dead to me

{  s i l v e r  }

Dead to Me
• Or, What a Classic Mafia Movie & the New Testament Have in Common •

• PART ONE •


Dead to me. The phrase sounds like something from the Godfather.

But it’s in the Bible too.

Well, sort of.

In Galatians 2:20 Paul talks about being “crucified with Christ,” a snippet of Scripture that probably sounds familiar to many Christians and seems to be used primarily to emphasize a believer’s alignment with Christ and His redeeming death and resurrection.

But Paul also mentions another kind of “being crucified”–a crucifixion of the world, as stated in Galatians 6:14:

“…the cross of our Lord Jesus Christ, through which the world has been crucified to me…”

Could be that Paul, much like the Godfather—albeit in a more eloquent, Romanesque kind of way—was saying to the world, you’re dead to me?

It seems so.


The phrase “dead to me” typically implies a break in relationship—and not just any relationship but a strong one, like with a close friend or family member. Which is why saying “You’re dead to me” can be so powerful—and so hurtful.

For example, in the scene from the Godfather II when Michael disowns his brother, essentially declaring Fredo dead to him, what Michael is really saying is that he no longer recognizes Fredo as a brother and will no longer treat him as such.* Therefore, Fredo will no longer receive the protection, financial benefit, or personal access to Michael that he used to have just by being a brother. As far as Michael is concerned, Fredo does not exist.

So when Paul says that the world has been crucified to him—that the world is dead to him—he is saying that he no longer acknowledges the relationship he formerly had with the world. Therefore, he is no longer going to act like the world still has a claim to him, still has rights to him. He will no longer act upon the pull and the sway of his former ties to the world. Those ties have broken.

Paul is basically saying that when it comes to him and world, there are no strings attached. The world is nothing to him.

We might find it helpful to consider this type of broken relationship in terms of a childhood game, as a cosmic version of the silent game.


Let’s say that in this version of the silent game, Bobby is not supposed to speak or react to Sally or join in any of Sally’s antics. Bobby is just supposed to stay still and quiet. Sally, meanwhile, is allowed to speak to Bobby and do any number of harmless things to try to get Bobby to break his silence.

At first Bobby finds it easy to ignore Sally. He is thinking of winning the game, of sticking to his resolve, maybe even of proving himself to be better, smarter, and stronger than Sally.

Sally, meanwhile, finds it a fun sort of game and eases in the competition, with light joking and silly faces. After a few minutes Sally sees her strategy is not working, so she takes a more aggressive approach and begins to make fun of Bobby, mocking him and reminding him of foolish things he had in the past. (If Bobby and Sally are siblings, this method would probably come quite naturally to them.)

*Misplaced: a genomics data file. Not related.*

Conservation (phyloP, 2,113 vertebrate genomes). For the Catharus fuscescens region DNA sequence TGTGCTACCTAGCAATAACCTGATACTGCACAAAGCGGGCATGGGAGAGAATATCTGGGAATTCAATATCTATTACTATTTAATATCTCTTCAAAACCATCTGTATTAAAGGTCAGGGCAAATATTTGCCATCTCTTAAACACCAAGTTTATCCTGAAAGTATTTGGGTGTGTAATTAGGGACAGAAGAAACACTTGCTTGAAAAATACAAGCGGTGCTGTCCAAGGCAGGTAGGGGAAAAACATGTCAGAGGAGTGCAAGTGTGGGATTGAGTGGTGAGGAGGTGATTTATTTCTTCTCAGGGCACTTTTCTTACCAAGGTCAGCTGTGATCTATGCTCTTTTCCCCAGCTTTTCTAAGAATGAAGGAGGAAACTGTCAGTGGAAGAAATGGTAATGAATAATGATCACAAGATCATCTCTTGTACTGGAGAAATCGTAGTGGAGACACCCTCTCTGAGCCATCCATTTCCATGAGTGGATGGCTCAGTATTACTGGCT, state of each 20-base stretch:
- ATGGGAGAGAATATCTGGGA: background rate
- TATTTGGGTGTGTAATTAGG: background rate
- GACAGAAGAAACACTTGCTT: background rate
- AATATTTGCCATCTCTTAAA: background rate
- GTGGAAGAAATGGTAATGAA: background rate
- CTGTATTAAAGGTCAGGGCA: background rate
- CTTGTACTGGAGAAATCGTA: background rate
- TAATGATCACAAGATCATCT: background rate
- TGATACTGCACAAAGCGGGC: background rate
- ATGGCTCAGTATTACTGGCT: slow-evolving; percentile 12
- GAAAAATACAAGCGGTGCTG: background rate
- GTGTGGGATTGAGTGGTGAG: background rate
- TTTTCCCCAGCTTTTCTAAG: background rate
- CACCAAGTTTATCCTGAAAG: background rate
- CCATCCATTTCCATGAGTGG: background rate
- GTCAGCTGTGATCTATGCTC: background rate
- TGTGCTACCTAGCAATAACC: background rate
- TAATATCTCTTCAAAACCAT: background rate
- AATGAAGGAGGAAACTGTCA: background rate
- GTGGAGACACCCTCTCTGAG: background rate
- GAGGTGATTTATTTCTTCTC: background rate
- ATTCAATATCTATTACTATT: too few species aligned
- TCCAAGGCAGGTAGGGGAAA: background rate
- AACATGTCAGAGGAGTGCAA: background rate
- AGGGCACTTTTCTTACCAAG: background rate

Now Bobby is finding it a bit more difficult not only to ignore Sally but to remain silent, to not defend himself, to not get angry to the point of lashing out. But he doubles his efforts, working hard to keep calm and carry on. Even when Sally begins to makes threats and offer bribes, Bobby is able to maintain his composure.

So Sally changes her strategy again: This time she just ignores Bobby. She goes on with her day—playing games, chatting with friends, eating snacks—all in full view of Bobby, who from his post can see and hear everything but is not allowed to participate.

At first Bobby finds it easy to sit by while Sally goes about her day and leaves him alone: He doesn’t have work to control his flashes of temper or exercise the willpower to hold his tongue. But after a while, this strategy takes its toll.

Has Sally forgotten him? Forgotten about the game? Were the two of them even still playing the game at all? If he got up or spoke now, would he still lose?

When she was making fun of him, even when she was insulting him, at least she was paying him attention. He could withstand the taunts; he could even take pride in being strong enough to hold up under the threats and congratulate himself on refusing to take a bribe. He could find satisfaction in taking the high road, in not stooping to Sally’s level, in sticking to his guns.

But to be forgotten? To be left out?

That was a different matter. Now he was missing out. Just sitting by himself, not having fun times with friends, not having tasty treats, not having pleasant conversations. And Sally–Well, how could she go on and have fun without him?

What about him?

Did he succeed in winning the game only to be forgotten? Only to deprive himself of greater pleasure elsewhere?

Was the game worth the sacrifice?


to be continued…

part two • overcoming the world
{ in which a cross is boasted }


& then some…

* Technically, Al Pacino tells his brother Fredo, “You are nothing to me.” Which is pretty much the same thing as saying “You’re dead to me.”


unless otherwise noted * graphics, photographs, text © 2017 hilary hall

 

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